Corporal (Later Gunnery Sgt.) Robinson
But to return to the proceedings between the 12 enemy fighters and the seven Marine bombers. Noticing that Talbot and the badly wounded Robinson were having trouble, Lytle attempted maneuvering the bombers to aid them, but at that desperate moment his engine conked out and he had to drop from the formation. One second the plane was in formation and the next it was gliding downward through the clouds. Feeling out his plane carefully, Lytle trimmed the DH-4B for her best gliding angle and kept the machine airborne in a long, sloping descent. Passing over the German lines, just below 1,000 feet [altitude], he encountered heavy enemy anti-aircraft and machine gun fire from the ground. He made a dead stick landing in front of a railway embankment used by the Belgians as a defense line near Pervyse. The plane did not crash, but bumped over the shell crated ground and came to rest on the edge of a large crater. 

Lytle and his observer climbed from their disabled machine. Neither was hurt. A group of Belgian soldiers scrambled over the railway embankment and manhandled the plane into the shell crater, out of sight of enemy observation. No sooner had this been accomplished than the Germans began shelling the area. The Belgians, followed by Lytle and his observer, ran to the safety of the dugouts in the back slope of the embankment. Lytle then reported his whereabouts to Squadron Headquarters from the Belgian lines by a field telephone call, ordering the air mechanics to come and pick up the disabled plane.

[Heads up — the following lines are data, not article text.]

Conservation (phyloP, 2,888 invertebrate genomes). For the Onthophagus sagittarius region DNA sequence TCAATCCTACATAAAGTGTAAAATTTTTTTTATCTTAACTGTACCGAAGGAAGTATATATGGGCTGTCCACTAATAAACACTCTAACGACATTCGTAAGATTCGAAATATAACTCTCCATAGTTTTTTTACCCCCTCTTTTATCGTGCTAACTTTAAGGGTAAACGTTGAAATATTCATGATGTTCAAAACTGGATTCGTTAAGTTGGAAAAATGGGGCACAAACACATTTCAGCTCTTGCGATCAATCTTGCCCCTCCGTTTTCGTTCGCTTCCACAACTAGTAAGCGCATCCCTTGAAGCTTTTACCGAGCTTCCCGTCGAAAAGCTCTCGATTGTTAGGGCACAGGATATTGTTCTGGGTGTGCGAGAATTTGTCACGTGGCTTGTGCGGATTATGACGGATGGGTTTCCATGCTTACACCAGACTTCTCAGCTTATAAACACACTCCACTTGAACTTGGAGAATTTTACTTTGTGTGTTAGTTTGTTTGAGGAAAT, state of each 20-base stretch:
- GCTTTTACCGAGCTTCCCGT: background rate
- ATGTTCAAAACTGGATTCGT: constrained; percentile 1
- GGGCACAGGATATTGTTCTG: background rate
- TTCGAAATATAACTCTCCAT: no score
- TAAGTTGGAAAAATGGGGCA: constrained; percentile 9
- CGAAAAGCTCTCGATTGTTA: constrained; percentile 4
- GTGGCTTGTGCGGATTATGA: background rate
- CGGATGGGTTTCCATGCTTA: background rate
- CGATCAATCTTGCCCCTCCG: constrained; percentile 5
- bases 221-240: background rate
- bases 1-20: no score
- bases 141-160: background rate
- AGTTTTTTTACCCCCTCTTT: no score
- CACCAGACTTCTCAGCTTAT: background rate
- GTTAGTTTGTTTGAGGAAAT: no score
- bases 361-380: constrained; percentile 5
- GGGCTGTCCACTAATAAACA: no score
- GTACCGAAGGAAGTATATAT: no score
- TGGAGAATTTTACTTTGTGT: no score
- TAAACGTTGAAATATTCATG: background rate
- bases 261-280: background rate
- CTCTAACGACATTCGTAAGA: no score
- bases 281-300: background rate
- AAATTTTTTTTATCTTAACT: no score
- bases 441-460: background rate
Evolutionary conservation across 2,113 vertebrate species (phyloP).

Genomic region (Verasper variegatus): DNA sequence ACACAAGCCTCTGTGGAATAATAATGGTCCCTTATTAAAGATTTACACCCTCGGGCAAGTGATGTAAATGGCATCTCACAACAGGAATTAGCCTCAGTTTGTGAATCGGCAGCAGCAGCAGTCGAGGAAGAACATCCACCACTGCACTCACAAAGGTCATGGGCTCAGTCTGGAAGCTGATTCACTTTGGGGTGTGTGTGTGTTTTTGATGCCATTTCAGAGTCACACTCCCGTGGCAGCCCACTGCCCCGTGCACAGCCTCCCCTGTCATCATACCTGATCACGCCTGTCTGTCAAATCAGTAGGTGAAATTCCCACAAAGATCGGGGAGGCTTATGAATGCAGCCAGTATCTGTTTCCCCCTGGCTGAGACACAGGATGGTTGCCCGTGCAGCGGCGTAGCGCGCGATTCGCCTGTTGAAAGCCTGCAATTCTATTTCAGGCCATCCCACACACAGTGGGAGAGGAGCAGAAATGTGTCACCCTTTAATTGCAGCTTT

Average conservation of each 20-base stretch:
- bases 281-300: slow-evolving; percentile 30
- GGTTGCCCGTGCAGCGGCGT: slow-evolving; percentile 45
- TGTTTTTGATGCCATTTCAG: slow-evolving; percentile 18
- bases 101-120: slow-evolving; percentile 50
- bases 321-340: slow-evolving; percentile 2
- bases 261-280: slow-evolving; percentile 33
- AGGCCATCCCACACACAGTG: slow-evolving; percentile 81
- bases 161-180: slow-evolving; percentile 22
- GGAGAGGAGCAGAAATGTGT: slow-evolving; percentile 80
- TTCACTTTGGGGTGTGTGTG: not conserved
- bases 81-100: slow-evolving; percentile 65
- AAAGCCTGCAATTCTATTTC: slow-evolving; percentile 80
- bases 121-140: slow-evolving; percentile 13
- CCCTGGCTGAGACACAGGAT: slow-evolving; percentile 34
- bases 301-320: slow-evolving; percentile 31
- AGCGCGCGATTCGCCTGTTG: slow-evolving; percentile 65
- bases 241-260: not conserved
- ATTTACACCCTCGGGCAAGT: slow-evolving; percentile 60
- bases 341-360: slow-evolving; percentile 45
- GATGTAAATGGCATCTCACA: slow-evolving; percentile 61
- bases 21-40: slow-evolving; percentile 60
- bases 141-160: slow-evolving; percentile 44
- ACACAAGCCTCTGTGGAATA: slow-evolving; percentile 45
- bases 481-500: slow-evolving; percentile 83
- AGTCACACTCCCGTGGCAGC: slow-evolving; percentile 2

“Raid on Thielt, 14 October 1918,” by James Butcher

The Thielt raid was an event of the first importance, for it was the first all-Marine air combat operation in Corps history. The activities of this flight have been narrated in some detail as a matter of historical record.

Medal of Honor Citations for Participants in the Thielt Raid

2nd Lieutenant, U.S. Marine Corps
1st Marine Aviation Force